Brexit has harmed SMEs, but it's 'an opportunity for forwarders'
Forwarders can be a salve to the negative implications of Brexit that have left many ...
UK wholesalers have found themselves caught out by the country’s worsening driver shortage and are now seeing major retail chains gazumping them on securing capacity.
MD of the National Buying Consortium David Lunt said his members, mostly wholesalers, were unaware of the severity of the problem until “the last few weeks” as suppliers sought to reassure their customers that capacity would not run dry.
“We only realised how serious it was when a supplier, who normally fulfils hundreds of orders a day, informed us they could only cover three,” Mr Lunt told The Loadstar.
Since May, lead times have extended, with orders that used to take three days to fulfil now taking more than two weeks as suppliers struggle to find a means for delivery.
While some managed to stave off the impact, thanks in large part to pre-Brexit stockpiling, others are now struggling to replenish shelves and are seeing orders refused by suppliers scrambling to clear backlogs that have built up.
“It is not a problem with the stock, as such, because that is there, mostly, in suppliers’ warehouses,” said Mr Lunt. “There are some suppliers suffering shortfalls though. And its big ones too. Nestlé is having problems galore because it can’t even get its goods into the UK from Rotterdam, let alone get its deliveries on the road here.”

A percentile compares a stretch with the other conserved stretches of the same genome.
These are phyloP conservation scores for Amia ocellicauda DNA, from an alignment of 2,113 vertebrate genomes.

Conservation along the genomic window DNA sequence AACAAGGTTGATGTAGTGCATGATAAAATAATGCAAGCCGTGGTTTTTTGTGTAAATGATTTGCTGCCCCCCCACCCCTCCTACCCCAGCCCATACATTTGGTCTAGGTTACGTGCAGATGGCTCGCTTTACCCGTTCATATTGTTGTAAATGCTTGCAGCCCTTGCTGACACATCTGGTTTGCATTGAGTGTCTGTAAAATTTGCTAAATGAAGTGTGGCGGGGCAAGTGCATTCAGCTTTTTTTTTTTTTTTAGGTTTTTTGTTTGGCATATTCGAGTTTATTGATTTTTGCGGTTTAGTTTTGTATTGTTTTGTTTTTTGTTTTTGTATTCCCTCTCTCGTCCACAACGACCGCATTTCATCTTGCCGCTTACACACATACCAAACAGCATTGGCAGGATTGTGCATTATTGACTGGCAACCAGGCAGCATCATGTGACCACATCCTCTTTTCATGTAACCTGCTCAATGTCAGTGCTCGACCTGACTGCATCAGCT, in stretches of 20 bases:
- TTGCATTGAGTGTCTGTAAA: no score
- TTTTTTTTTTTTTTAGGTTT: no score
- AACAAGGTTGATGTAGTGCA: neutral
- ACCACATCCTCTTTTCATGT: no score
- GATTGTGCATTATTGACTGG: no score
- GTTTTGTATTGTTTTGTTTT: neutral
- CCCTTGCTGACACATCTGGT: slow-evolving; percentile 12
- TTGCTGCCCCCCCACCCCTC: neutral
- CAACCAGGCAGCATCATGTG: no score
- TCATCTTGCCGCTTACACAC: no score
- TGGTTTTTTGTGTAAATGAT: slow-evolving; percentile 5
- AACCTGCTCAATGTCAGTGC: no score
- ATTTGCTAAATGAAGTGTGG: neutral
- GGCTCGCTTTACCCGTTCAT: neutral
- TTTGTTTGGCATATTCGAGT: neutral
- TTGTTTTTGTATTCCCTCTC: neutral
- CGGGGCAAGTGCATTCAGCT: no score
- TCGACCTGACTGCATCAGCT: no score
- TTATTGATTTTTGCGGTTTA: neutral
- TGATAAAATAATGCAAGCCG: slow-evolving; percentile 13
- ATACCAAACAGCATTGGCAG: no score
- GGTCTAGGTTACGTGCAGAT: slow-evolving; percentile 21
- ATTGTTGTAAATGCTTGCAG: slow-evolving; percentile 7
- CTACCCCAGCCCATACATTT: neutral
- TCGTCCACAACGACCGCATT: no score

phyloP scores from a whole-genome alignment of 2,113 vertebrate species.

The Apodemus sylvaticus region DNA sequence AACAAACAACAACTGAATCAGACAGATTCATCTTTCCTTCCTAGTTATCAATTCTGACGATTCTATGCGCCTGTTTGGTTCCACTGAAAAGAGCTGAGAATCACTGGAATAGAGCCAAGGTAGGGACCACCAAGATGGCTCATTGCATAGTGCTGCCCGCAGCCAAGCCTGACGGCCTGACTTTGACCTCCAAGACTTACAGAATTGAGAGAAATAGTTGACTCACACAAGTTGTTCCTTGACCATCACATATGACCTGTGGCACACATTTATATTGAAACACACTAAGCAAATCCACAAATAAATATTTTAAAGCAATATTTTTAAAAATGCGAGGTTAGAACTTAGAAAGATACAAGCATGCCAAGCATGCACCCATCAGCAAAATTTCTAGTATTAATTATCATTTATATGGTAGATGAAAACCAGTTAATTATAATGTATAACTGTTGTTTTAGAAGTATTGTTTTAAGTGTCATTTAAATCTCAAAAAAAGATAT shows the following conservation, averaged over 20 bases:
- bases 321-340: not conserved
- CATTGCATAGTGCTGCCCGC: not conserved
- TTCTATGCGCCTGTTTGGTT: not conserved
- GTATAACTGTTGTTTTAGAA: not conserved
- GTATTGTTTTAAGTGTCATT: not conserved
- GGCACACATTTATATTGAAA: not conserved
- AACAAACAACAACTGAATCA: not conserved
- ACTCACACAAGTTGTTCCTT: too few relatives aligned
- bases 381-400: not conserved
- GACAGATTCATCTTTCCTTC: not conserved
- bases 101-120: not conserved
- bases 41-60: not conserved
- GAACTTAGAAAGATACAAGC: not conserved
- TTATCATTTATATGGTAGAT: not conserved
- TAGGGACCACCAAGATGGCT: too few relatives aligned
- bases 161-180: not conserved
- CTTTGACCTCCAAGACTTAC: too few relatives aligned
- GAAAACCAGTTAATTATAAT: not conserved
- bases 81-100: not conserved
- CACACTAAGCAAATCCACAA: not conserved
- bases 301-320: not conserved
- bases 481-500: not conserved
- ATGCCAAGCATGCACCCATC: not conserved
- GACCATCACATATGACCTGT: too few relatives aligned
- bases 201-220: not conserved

Comprising wholesalers from a range of sectors, member-owned NBC buys goods as a collective to reduce costs for each individual member. Mr Lunt said his team had taken to engaging suppliers directly in an effort to collect goods rather than wait on deliveries. But he does not see this as a long-term fix to the problem, which is only likely to get worse as lockdown restrictions ease.
“We have to contend with the larger companies touting for drivers, offering silly salaries,” he added. “One of our members that supplies around 40 stores told me that, in one week, four of his drivers quit because a much larger company offered them more money. So while everyone is suffering, SMEs don’t have the financial clout to mitigate the damage.”
Surging container rates are not helping the situation either, with wholesalers noting that as those prices climb, so too do prices across the supply chain.
Mr Lunt said: “Ultimately, we’re all paying for this now, and we are also likely to pay for it later too, because if you have a supplier that has gone from 100 to three picks a day, the supply chain is not built for that; it won’t hold and you’ll end up with no stock on the shelves.”